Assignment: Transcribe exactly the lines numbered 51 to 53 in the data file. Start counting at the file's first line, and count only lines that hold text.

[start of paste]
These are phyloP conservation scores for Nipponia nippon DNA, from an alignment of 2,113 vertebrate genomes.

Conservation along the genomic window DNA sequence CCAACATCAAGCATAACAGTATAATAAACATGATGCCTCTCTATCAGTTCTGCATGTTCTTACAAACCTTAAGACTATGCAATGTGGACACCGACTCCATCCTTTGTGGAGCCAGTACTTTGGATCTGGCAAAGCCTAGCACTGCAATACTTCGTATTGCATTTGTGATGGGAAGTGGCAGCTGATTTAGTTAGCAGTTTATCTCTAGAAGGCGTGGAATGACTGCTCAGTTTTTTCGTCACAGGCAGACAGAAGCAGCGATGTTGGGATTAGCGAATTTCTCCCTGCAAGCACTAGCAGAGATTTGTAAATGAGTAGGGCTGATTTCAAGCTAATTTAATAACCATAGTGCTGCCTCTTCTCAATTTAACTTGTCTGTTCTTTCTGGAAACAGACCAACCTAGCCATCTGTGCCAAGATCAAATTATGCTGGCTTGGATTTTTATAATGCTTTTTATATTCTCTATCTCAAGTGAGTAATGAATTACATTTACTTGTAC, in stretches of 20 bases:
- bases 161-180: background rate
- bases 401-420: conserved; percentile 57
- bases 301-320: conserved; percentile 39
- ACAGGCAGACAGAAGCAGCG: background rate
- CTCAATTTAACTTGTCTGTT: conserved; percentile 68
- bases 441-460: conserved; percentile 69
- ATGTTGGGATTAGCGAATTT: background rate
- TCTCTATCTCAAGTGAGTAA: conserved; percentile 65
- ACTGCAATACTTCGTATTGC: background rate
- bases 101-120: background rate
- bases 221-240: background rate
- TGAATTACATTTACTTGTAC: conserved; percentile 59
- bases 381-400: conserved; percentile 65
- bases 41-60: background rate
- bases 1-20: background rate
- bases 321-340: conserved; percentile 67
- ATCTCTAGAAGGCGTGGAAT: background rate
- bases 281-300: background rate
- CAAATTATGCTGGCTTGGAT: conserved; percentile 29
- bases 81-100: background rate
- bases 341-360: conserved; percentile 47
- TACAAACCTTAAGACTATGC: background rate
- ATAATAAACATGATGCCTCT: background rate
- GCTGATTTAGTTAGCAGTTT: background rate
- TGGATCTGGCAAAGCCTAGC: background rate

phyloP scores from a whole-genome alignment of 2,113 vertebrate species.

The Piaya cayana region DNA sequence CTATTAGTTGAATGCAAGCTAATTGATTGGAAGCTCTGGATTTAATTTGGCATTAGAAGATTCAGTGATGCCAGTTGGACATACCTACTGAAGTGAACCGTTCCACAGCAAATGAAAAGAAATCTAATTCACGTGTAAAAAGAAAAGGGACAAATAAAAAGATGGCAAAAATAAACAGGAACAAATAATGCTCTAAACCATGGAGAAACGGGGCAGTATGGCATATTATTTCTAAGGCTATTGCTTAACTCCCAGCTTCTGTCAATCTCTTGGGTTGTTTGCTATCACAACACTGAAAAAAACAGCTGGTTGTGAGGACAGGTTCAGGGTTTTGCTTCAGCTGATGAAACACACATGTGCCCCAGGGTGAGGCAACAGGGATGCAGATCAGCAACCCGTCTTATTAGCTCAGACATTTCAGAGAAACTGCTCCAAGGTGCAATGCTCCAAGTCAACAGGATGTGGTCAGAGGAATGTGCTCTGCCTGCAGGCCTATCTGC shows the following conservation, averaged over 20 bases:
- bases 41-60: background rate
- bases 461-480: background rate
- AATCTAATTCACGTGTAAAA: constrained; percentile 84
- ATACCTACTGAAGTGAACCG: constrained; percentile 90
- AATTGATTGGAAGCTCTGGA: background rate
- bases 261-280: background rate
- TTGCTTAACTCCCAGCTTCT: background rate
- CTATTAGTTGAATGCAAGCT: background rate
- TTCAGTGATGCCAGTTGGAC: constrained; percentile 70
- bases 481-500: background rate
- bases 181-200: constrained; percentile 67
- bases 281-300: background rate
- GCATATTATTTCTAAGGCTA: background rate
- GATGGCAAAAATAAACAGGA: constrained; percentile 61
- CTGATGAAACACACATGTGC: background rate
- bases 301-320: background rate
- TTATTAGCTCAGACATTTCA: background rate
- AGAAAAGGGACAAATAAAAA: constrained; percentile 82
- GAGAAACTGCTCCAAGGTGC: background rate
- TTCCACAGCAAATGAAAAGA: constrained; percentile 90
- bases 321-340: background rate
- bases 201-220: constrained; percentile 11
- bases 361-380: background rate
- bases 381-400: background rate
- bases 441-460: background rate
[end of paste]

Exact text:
- bases 201-220: constrained; percentile 11
- bases 361-380: background rate
- bases 381-400: background rate